This hive looks like it might solve the ventilation vs. glued bar issue.

    http://www.warrebeek.com/fhhive.html

  14. #14
    Join Date
    Jun 2010
    Location
    Polk Co, NC, USA
    Posts
    201

    Default Re: Moisture confusion....

    Another newbeek question... If I drill a few holes in some of the top bars and cover them with screen, will the bees just glue up the holes? in the video of the "frankenhive" the bees don't seem to be trying to fill the router openings...?

    Lauren:

  15. #15
    Join Date
    Jul 2009
    Location
    Dalkeith, Ont, Canada
    Posts
    206

    Default Re: Moisture confusion....

    Quote Originally Posted by lizzzzzz View Post
    I LOVE this forum!! Thank you all so much - I especially love all the different ideas and perspectives! Sounds like there are different remedies and I need not be so discourages!! Good news!
    Yea lots of stuff to try lizz, I have seen a number of feral hives they all had solid wood roofs, with a brick air space along the bottom, the bees had been using this space for 20 years (different colonies of course), I know tbh's are used all over the world in very humid places like central Africa, Indonesia, the UK ect. your temps are probably a bit warmer then mine are since your a bit south and on the coast.
    My blog @ Bee Crazy

  16. #16
    Join Date
    Dec 2009
    Location
    Kingsley, MI. USA
    Posts
    167

    Default Re: Moisture confusion....

    Lauren,

    If the bees do fill the holes, it means they did not want or need the air-flow though them. Bees can remove propolis just as they can add it. If you provide the areas which allow ventilation, the bees will open and close them as needed. The problems only arise when no ventialtion areas are provided, as bees are not able to chew holes through wood, or when vents are too large for the bees to propolize closed. Of course, the bees will do best at controlling their environment when their hive closely resembles and acts like something found in nature, like a tree cavity. This is what quilts are for.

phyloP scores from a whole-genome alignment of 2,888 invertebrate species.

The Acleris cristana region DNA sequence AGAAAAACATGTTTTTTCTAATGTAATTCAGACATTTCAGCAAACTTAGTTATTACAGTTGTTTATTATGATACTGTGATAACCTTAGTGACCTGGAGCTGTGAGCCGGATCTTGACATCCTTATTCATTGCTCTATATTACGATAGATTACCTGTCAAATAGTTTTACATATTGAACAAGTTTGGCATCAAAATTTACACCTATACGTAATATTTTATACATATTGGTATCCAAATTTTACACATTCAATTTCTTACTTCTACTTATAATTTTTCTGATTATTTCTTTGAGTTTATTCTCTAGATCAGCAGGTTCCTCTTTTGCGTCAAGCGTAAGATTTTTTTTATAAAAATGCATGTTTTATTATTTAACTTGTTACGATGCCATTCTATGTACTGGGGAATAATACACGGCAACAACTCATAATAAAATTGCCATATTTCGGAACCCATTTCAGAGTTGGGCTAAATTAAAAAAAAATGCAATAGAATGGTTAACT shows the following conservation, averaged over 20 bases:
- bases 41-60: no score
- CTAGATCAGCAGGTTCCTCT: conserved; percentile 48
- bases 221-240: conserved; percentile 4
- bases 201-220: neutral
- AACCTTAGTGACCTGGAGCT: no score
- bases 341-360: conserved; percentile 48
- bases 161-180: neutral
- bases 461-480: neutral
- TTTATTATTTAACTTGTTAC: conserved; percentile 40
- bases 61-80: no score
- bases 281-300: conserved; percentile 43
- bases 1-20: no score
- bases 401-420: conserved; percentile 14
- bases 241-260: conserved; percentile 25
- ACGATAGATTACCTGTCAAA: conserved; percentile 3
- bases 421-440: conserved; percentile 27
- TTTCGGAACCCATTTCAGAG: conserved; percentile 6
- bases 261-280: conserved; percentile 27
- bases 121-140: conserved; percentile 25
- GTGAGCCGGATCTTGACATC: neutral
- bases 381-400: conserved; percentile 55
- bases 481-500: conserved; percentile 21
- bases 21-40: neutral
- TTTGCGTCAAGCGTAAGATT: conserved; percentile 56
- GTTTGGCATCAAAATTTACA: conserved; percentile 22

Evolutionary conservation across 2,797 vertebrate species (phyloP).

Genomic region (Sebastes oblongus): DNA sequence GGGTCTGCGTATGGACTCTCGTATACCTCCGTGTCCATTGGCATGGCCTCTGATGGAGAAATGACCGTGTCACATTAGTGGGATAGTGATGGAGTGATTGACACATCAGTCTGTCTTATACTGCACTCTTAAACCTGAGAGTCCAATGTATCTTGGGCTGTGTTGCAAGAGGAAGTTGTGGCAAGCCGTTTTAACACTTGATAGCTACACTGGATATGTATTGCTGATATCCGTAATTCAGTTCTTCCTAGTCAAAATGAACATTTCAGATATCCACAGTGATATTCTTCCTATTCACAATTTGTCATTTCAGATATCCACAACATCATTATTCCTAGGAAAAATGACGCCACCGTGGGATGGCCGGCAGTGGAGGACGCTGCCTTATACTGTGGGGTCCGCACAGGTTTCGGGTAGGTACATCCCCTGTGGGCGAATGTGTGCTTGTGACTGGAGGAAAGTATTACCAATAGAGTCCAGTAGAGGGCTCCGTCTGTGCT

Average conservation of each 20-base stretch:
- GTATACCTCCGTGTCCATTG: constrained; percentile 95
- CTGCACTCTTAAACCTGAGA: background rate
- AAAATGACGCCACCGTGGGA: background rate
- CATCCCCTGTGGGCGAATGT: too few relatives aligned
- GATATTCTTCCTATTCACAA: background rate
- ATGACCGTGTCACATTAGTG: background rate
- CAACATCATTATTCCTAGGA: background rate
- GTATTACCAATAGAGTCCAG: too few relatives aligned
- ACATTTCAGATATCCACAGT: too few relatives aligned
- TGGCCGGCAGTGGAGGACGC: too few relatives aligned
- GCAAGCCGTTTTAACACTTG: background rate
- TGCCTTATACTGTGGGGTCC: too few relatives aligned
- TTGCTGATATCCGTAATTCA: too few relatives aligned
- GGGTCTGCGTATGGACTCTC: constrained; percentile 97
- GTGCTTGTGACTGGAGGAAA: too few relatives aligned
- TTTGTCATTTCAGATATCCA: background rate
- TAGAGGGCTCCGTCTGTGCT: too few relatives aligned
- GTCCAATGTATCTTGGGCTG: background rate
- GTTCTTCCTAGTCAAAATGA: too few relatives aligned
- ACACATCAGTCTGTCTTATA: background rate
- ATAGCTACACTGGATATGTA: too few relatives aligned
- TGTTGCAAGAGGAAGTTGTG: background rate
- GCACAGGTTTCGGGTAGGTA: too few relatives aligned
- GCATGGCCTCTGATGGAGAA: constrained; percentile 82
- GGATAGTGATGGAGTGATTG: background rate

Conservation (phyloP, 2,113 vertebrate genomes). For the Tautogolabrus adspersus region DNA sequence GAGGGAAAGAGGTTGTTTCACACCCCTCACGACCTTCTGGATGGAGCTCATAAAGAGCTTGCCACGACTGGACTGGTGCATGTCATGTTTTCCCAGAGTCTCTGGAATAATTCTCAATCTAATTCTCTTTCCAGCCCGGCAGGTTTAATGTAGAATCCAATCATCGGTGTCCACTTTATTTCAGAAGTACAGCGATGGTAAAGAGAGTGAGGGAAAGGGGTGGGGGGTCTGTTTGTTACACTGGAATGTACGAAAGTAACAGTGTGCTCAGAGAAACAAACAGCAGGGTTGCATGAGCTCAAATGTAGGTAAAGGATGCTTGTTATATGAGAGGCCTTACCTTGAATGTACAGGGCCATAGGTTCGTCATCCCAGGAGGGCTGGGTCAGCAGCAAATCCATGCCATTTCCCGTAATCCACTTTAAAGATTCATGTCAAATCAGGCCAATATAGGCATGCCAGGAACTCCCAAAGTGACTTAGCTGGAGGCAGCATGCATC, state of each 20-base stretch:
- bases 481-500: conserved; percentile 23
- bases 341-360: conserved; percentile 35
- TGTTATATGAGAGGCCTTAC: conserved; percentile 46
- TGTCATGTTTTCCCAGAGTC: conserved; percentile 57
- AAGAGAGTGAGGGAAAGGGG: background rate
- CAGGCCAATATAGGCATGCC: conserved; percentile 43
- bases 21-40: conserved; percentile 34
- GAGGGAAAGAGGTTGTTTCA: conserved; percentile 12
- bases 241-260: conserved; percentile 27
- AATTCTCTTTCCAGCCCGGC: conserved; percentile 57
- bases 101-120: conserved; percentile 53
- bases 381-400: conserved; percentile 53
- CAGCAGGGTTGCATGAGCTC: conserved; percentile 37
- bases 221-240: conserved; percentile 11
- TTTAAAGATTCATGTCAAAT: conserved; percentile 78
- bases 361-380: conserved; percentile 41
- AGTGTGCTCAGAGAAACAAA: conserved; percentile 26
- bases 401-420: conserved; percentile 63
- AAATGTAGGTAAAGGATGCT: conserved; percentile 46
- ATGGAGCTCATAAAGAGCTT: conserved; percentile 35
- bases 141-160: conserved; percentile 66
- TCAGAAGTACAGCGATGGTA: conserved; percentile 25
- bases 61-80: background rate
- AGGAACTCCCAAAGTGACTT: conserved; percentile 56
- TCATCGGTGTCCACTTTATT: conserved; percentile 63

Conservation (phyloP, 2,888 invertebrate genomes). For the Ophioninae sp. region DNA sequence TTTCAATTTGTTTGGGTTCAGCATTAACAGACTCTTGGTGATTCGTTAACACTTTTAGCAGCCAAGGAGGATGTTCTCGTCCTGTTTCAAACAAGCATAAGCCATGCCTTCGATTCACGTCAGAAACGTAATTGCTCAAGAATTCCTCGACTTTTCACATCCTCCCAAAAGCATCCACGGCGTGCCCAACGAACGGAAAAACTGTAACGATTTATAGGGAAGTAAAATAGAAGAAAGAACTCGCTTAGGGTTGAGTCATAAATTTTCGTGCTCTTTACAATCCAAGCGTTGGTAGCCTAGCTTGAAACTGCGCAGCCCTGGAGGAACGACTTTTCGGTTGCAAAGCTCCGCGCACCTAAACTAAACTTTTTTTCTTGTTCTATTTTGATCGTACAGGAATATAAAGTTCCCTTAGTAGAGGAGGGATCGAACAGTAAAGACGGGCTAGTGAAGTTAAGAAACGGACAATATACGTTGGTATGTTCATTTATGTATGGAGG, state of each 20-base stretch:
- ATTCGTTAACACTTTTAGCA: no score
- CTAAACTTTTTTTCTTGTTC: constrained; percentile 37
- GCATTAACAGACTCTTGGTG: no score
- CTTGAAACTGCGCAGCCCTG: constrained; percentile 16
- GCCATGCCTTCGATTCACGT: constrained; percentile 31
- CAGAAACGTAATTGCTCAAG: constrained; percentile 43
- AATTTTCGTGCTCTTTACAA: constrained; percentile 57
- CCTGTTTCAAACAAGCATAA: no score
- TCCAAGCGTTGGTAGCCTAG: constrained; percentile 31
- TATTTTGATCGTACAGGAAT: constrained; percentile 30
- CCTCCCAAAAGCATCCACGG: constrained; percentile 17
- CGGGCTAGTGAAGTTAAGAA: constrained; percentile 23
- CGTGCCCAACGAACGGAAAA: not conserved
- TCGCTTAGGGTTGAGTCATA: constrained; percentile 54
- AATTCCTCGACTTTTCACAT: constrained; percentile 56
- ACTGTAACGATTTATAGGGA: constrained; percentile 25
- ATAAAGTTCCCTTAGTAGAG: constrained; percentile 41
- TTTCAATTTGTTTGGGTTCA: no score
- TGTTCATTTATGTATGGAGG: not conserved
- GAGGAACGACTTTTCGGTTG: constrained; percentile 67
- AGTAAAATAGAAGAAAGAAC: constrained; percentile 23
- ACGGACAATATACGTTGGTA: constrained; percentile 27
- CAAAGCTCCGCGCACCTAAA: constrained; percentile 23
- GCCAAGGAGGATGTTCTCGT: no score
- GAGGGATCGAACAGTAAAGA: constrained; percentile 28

On our Warre hives, we use polyester mosquito netting under the quilt, which not only prevents the bees from propolizing the canvas to the top bars, but also allows the bees to control the air-flow rate through the quilt by placing or removing propolis from each little square in the netting.

    Over the years, many beekeepers have exploited this talent that god has given to the bees, by placing a propolis trap over the top hive body, allowing the bees to propolize most or all of it, and then removing it. This, of course, wreaks havoc on the bees, not only by removing beneficial anti-microbial propolis but also by chilling the brood.

    The idea that some have that bees propolize everything for no reason or because they don't know hat is good for them is absurd. I think that more beekeepers may have known this 200 years ago than do now. Warre was well aware of the uses of propolis and talks about them at length in his book, Beekeeping for all. You can get the book as a free PDF download here:

    http://www.thewarrestore.com/apps/links/

    Regards,

    Chris Harvey--Teakwood Organics

    www.thewarrestore.com

  17. #17
    Join Date
    May 2010
    Location
    Englewood, CO
    Posts
    28

    Default Re: Moisture confusion....